Pauline Hanson then introduced the Great Reset to Parliament. Ralph Babet, Clive Palmer’s $100 million dollar senator, touted reading Glenn Beck’s 2022 book The Great Reset on Facebook on the 3rd of September. (Beck apologised in 2014 for ‘helping tear the country apart” in his time fearmongering on Fox News and talkback radio. In 2021, he retracted the apology on Fox, returning to the grift.)

So social media spreads pictures of King Charles being poked in the chest by a Rothschild to convey a more blatantly anti-Semitic form of this conspiracy being promoted by Sky. The Spectator Australia funnels it into the educated right they are radicalising. All seem happy to portray the Davos billionaires, who are prinking up their free market capitalism with decorative furbelows of social justice posturing, as agents of capitalism-destroying totalitarianism.

Any attempt to create climate action that might mitigate the horrors of the worst version of the climate crisis is thus immediately discredited as a form of Great Reset oppression. Right wing Americans are taught to fear the Green New Deal as a communist threat that would rob them of all their rights. Disasters in Australia that could provoke the public to pressure for action are remodelled as the work of the elites or pretexts for totalitarianism.

This battle between the billionaires who want no action taken and the billionaires who would like to appear to be doing something without doing anything is thus transformed into an existential struggle between freedom-loving battlers and a totalitarian progressive elite.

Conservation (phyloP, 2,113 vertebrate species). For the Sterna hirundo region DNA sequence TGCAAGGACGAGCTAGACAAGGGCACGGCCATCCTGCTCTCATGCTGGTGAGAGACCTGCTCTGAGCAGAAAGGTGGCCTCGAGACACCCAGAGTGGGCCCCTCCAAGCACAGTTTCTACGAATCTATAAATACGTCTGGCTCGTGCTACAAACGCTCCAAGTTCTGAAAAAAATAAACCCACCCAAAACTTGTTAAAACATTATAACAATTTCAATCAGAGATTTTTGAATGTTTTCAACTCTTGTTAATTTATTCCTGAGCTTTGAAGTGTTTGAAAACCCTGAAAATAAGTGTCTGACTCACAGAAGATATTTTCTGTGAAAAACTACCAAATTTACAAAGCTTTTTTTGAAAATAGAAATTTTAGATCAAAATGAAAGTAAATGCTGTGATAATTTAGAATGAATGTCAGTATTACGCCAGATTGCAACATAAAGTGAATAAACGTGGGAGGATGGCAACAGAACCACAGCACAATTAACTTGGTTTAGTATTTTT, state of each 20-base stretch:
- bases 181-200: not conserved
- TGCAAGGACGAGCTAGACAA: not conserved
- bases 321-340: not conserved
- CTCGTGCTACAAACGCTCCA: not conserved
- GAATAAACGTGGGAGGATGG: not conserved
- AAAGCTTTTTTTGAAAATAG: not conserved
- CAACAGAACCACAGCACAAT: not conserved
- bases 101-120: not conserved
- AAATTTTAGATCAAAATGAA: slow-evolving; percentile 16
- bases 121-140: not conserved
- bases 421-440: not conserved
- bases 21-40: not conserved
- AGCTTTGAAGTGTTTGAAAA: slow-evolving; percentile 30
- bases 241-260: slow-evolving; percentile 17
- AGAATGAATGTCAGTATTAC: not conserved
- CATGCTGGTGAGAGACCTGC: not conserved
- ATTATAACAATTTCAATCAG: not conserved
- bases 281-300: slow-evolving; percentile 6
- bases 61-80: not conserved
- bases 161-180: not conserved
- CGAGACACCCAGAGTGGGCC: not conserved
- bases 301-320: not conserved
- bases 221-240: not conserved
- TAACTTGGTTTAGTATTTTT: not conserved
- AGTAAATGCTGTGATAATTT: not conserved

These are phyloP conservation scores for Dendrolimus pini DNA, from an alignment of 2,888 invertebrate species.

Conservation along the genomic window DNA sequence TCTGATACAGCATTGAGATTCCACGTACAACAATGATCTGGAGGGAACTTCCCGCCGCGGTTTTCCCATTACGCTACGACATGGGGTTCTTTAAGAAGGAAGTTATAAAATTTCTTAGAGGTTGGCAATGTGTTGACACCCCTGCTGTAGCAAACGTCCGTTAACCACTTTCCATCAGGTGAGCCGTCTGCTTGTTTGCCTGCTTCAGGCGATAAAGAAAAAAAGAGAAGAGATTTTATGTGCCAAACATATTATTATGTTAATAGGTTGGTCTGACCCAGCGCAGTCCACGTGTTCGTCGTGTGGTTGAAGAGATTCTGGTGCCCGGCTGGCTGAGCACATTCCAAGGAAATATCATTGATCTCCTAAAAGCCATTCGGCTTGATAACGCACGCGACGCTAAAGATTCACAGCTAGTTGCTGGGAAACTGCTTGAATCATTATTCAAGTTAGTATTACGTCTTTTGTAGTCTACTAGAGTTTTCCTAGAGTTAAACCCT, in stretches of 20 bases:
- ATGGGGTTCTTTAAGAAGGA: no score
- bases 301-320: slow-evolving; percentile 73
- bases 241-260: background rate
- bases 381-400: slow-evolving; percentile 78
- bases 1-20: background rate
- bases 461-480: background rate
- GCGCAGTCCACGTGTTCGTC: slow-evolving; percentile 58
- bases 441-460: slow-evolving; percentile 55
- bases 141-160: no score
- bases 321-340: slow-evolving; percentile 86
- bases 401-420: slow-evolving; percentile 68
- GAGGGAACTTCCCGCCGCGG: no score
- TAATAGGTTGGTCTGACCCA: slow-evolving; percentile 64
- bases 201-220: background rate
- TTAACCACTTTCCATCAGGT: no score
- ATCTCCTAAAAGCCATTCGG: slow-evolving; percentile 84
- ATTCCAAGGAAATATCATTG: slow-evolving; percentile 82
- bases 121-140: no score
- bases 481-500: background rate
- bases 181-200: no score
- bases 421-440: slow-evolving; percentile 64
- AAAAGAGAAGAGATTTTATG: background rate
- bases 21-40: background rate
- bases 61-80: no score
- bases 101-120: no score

And so King Charles’s history of support for environmental projects and sustainable development has drawn the many conspiracies about his family into the Great Reset horror. The very people most keen to display their respect for the crown are torn by their climate denial loathing of anyone promoting policy to address the crisis. It will be interesting to see how they reconcile their ambivalence.

This was originally published at Pearls and Irritations as Murdoch, the Prince/King and conspiracy theories

Like what we do at The AIMN?

You’ll like it even more knowing that your donation will help us to keep up the good fight.

Chuck in a few bucks and see just how far it goes!

Your contribution to help with the running costs of this site will be gratefully accepted.

You can donate through PayPal or credit card via the button below, or donate via bank transfer: BSB: 062500; A/c no: 10495969

Donate Button

 6,134 total views,  2 views today